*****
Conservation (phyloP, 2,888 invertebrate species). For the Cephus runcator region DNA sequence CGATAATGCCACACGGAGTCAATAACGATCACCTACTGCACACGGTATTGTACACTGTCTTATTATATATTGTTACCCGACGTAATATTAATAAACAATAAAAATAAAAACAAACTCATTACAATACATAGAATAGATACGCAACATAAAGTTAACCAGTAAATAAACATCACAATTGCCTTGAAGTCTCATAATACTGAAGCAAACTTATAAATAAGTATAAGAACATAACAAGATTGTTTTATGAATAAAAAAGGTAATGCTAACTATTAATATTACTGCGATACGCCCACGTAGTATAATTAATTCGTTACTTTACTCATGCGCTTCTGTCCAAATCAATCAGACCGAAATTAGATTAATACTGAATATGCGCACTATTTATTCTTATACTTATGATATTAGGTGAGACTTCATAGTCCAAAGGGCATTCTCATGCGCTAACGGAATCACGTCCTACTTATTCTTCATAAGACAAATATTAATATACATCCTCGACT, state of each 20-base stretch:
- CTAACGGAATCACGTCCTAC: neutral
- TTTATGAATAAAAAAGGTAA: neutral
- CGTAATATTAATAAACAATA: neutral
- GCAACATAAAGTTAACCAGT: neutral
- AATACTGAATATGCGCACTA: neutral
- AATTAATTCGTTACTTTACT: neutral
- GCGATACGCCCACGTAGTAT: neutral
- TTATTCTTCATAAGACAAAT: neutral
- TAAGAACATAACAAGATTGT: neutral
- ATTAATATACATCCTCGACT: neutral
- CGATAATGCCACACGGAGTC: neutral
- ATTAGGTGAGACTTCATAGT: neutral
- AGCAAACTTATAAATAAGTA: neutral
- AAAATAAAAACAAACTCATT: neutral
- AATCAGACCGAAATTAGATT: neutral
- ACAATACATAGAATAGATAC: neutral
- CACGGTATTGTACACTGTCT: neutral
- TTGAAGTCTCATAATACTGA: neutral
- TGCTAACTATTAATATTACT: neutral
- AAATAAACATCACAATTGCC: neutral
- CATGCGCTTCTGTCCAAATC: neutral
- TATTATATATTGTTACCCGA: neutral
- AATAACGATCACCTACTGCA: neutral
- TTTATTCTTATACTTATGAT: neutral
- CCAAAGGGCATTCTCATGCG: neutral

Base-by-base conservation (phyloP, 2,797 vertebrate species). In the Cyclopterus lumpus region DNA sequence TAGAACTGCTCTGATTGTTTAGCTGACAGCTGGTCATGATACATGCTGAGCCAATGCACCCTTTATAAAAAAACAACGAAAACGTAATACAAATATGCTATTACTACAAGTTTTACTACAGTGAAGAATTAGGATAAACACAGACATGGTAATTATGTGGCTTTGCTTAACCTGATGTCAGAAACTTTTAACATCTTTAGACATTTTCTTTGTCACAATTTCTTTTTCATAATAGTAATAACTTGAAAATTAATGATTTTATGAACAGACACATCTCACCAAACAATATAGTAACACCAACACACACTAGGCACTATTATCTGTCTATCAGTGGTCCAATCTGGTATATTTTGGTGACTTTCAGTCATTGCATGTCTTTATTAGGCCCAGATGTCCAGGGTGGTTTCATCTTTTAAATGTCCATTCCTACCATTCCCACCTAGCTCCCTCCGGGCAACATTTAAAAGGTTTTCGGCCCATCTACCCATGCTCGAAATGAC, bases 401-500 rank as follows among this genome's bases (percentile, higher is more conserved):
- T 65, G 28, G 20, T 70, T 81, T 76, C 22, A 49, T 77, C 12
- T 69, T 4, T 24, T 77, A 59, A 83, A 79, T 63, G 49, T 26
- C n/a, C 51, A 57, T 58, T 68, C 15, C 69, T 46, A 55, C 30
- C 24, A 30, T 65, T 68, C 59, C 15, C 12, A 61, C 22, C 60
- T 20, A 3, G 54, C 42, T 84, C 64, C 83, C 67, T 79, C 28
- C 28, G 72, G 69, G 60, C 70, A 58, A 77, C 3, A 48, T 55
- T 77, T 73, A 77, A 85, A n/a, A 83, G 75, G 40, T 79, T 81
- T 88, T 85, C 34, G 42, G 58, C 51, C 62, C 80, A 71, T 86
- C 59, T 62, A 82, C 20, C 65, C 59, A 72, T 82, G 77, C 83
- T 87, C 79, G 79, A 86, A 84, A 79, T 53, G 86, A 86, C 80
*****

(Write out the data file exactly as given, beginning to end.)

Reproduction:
Conservation (phyloP, 2,888 invertebrate species). For the Cephus runcator region DNA sequence CGATAATGCCACACGGAGTCAATAACGATCACCTACTGCACACGGTATTGTACACTGTCTTATTATATATTGTTACCCGACGTAATATTAATAAACAATAAAAATAAAAACAAACTCATTACAATACATAGAATAGATACGCAACATAAAGTTAACCAGTAAATAAACATCACAATTGCCTTGAAGTCTCATAATACTGAAGCAAACTTATAAATAAGTATAAGAACATAACAAGATTGTTTTATGAATAAAAAAGGTAATGCTAACTATTAATATTACTGCGATACGCCCACGTAGTATAATTAATTCGTTACTTTACTCATGCGCTTCTGTCCAAATCAATCAGACCGAAATTAGATTAATACTGAATATGCGCACTATTTATTCTTATACTTATGATATTAGGTGAGACTTCATAGTCCAAAGGGCATTCTCATGCGCTAACGGAATCACGTCCTACTTATTCTTCATAAGACAAATATTAATATACATCCTCGACT, state of each 20-base stretch:
- CTAACGGAATCACGTCCTAC: neutral
- TTTATGAATAAAAAAGGTAA: neutral
- CGTAATATTAATAAACAATA: neutral
- GCAACATAAAGTTAACCAGT: neutral
- AATACTGAATATGCGCACTA: neutral
- AATTAATTCGTTACTTTACT: neutral
- GCGATACGCCCACGTAGTAT: neutral
- TTATTCTTCATAAGACAAAT: neutral
- TAAGAACATAACAAGATTGT: neutral
- ATTAATATACATCCTCGACT: neutral
- CGATAATGCCACACGGAGTC: neutral
- ATTAGGTGAGACTTCATAGT: neutral
- AGCAAACTTATAAATAAGTA: neutral
- AAAATAAAAACAAACTCATT: neutral
- AATCAGACCGAAATTAGATT: neutral
- ACAATACATAGAATAGATAC: neutral
- CACGGTATTGTACACTGTCT: neutral
- TTGAAGTCTCATAATACTGA: neutral
- TGCTAACTATTAATATTACT: neutral
- AAATAAACATCACAATTGCC: neutral
- CATGCGCTTCTGTCCAAATC: neutral
- TATTATATATTGTTACCCGA: neutral
- AATAACGATCACCTACTGCA: neutral
- TTTATTCTTATACTTATGAT: neutral
- CCAAAGGGCATTCTCATGCG: neutral

Base-by-base conservation (phyloP, 2,797 vertebrate species). In the Cyclopterus lumpus region DNA sequence TAGAACTGCTCTGATTGTTTAGCTGACAGCTGGTCATGATACATGCTGAGCCAATGCACCCTTTATAAAAAAACAACGAAAACGTAATACAAATATGCTATTACTACAAGTTTTACTACAGTGAAGAATTAGGATAAACACAGACATGGTAATTATGTGGCTTTGCTTAACCTGATGTCAGAAACTTTTAACATCTTTAGACATTTTCTTTGTCACAATTTCTTTTTCATAATAGTAATAACTTGAAAATTAATGATTTTATGAACAGACACATCTCACCAAACAATATAGTAACACCAACACACACTAGGCACTATTATCTGTCTATCAGTGGTCCAATCTGGTATATTTTGGTGACTTTCAGTCATTGCATGTCTTTATTAGGCCCAGATGTCCAGGGTGGTTTCATCTTTTAAATGTCCATTCCTACCATTCCCACCTAGCTCCCTCCGGGCAACATTTAAAAGGTTTTCGGCCCATCTACCCATGCTCGAAATGAC, bases 401-500 rank as follows among this genome's bases (percentile, higher is more conserved):
- T 65, G 28, G 20, T 70, T 81, T 76, C 22, A 49, T 77, C 12
- T 69, T 4, T 24, T 77, A 59, A 83, A 79, T 63, G 49, T 26
- C n/a, C 51, A 57, T 58, T 68, C 15, C 69, T 46, A 55, C 30
- C 24, A 30, T 65, T 68, C 59, C 15, C 12, A 61, C 22, C 60
- T 20, A 3, G 54, C 42, T 84, C 64, C 83, C 67, T 79, C 28
- C 28, G 72, G 69, G 60, C 70, A 58, A 77, C 3, A 48, T 55
- T 77, T 73, A 77, A 85, A n/a, A 83, G 75, G 40, T 79, T 81
- T 88, T 85, C 34, G 42, G 58, C 51, C 62, C 80, A 71, T 86
- C 59, T 62, A 82, C 20, C 65, C 59, A 72, T 82, G 77, C 83
- T 87, C 79, G 79, A 86, A 84, A 79, T 53, G 86, A 86, C 80